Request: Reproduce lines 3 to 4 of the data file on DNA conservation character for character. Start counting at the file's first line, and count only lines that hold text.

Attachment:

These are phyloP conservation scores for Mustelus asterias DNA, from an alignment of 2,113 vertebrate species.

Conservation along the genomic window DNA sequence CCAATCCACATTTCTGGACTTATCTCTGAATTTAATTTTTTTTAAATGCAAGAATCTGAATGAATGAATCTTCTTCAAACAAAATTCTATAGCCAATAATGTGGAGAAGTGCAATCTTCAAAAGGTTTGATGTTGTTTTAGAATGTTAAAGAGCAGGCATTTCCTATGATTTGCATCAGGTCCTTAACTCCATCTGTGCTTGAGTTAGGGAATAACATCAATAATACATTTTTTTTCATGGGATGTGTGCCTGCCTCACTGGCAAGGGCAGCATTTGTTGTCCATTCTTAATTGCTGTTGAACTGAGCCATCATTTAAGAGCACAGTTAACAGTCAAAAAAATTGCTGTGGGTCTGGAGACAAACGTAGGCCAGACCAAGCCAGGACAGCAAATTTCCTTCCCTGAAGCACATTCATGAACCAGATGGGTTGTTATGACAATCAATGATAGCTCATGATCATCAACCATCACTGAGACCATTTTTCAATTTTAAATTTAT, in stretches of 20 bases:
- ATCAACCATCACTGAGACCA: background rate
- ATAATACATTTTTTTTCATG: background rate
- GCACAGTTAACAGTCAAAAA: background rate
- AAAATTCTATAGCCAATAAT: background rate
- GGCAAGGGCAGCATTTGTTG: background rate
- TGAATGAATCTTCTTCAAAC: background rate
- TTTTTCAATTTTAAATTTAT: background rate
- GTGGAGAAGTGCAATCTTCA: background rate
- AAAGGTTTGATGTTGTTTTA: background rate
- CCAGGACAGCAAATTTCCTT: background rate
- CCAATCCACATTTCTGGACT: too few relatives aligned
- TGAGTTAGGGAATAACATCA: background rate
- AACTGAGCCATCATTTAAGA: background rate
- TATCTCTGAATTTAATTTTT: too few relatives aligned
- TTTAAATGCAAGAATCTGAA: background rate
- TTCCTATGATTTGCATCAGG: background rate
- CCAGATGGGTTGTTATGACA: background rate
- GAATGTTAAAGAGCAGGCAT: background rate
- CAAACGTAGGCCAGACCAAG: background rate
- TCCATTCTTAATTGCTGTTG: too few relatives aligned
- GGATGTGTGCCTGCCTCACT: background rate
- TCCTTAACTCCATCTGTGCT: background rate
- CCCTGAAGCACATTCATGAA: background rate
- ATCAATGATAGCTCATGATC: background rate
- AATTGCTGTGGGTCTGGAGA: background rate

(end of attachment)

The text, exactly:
- ATCAACCATCACTGAGACCA: background rate
- ATAATACATTTTTTTTCATG: background rate